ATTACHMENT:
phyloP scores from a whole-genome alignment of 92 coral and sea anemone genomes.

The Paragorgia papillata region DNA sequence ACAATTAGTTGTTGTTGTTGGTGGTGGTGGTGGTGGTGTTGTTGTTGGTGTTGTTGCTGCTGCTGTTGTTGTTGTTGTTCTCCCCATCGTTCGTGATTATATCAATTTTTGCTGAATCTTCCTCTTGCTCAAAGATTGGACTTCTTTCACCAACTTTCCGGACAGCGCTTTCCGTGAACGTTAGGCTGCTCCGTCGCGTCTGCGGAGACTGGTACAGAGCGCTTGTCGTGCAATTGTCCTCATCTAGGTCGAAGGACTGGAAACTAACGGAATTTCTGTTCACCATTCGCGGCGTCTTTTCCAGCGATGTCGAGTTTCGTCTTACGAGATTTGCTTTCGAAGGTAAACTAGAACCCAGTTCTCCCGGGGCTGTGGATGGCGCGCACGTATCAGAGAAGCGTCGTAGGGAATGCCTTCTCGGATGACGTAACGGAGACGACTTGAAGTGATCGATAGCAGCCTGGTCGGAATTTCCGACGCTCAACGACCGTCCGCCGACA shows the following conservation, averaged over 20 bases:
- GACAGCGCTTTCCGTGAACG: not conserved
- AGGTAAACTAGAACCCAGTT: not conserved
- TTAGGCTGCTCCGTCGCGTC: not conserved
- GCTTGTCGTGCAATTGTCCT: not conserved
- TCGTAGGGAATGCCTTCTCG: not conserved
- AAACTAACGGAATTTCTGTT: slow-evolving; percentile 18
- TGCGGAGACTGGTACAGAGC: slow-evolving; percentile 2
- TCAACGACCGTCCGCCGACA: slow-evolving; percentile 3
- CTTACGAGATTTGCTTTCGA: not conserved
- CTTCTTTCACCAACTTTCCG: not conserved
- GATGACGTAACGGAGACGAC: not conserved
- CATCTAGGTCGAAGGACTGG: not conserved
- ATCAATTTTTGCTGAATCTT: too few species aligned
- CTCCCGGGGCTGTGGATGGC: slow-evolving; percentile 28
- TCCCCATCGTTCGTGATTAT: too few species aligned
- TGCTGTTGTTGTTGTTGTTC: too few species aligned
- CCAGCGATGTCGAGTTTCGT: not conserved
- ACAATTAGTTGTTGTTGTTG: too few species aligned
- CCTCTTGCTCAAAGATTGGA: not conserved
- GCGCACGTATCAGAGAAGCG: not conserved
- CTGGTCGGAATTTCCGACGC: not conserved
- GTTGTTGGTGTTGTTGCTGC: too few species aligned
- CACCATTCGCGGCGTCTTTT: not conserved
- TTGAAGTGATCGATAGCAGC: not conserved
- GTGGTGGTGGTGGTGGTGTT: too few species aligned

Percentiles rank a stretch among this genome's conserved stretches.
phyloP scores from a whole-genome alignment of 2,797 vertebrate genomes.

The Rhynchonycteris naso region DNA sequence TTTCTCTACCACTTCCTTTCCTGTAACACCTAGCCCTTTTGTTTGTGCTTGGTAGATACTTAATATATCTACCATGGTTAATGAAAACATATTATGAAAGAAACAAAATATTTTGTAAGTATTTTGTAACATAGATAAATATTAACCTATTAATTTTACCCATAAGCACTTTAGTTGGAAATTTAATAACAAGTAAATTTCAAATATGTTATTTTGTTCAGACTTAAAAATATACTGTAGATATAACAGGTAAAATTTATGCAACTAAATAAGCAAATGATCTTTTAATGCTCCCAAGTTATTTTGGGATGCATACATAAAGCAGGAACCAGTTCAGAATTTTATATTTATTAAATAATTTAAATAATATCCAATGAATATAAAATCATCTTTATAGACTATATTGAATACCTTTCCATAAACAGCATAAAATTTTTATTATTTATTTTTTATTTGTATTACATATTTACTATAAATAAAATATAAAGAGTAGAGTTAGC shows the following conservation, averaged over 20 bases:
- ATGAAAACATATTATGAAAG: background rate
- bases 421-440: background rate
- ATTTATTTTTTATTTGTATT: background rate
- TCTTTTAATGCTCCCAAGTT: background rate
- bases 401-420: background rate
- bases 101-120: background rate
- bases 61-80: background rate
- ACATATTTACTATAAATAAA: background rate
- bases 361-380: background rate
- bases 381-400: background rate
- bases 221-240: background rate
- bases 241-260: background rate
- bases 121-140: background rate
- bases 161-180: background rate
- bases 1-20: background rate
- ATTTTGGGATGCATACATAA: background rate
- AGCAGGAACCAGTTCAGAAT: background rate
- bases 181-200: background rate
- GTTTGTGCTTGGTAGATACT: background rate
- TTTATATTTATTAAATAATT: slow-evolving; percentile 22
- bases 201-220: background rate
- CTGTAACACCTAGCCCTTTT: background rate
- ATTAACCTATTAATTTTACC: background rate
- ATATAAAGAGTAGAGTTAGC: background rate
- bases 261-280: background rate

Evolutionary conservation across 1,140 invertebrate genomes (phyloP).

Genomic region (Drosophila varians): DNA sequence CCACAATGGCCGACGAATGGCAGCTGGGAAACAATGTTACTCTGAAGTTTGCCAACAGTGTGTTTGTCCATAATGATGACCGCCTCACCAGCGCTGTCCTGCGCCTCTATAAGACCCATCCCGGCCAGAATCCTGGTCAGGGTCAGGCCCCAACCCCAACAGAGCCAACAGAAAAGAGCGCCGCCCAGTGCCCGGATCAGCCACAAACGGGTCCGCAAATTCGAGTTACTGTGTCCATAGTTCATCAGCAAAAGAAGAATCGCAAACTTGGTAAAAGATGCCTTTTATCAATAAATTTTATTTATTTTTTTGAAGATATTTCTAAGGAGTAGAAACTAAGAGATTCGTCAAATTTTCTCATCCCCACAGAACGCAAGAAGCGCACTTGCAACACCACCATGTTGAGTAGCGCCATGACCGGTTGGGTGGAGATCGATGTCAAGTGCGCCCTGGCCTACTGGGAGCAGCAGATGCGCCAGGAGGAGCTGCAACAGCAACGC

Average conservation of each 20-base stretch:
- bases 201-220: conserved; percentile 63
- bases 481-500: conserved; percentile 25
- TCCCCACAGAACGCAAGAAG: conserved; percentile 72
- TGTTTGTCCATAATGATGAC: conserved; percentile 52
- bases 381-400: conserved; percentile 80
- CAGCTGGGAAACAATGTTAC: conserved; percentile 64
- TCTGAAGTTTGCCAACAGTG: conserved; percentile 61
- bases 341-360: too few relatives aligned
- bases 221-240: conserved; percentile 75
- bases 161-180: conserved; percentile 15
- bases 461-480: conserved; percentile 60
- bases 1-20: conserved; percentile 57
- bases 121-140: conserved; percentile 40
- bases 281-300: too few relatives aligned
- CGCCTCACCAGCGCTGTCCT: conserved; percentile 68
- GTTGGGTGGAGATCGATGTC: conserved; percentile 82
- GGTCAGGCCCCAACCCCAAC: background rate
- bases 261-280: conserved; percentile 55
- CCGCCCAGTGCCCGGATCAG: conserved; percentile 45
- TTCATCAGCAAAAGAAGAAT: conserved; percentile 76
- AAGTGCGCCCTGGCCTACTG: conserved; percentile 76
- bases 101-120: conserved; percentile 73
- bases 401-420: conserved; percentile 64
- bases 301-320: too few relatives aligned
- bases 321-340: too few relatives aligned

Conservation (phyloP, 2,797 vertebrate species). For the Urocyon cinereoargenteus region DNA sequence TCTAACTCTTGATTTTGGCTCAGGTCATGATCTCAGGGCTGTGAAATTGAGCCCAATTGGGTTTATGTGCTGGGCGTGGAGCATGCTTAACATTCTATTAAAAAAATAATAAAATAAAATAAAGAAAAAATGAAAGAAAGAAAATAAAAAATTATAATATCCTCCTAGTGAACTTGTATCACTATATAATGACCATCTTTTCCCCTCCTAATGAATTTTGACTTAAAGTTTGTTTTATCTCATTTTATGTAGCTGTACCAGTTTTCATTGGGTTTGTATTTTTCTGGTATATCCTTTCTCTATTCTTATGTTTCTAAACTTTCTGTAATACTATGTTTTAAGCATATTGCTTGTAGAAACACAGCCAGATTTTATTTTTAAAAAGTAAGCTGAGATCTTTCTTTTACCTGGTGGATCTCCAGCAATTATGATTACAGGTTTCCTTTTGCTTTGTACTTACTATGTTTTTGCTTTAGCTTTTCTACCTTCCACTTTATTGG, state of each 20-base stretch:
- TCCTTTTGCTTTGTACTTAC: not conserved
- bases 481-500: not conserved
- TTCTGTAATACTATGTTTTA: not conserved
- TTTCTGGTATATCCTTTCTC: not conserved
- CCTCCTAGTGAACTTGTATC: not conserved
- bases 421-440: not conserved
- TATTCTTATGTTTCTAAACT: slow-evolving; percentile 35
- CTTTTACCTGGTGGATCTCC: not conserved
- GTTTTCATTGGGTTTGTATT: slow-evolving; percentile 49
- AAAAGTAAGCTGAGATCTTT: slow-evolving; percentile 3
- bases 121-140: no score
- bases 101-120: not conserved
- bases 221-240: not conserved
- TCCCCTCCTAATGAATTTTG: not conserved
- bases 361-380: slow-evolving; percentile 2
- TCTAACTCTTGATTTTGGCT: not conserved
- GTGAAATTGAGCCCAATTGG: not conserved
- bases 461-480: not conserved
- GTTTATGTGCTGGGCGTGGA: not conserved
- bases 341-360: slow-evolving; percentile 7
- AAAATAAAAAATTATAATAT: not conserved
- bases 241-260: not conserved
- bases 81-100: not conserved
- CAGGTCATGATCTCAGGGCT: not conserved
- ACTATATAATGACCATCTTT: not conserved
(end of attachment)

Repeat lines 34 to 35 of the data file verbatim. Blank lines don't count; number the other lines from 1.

- TCTTTTAATGCTCCCAAGTT: background rate
- bases 401-420: background rate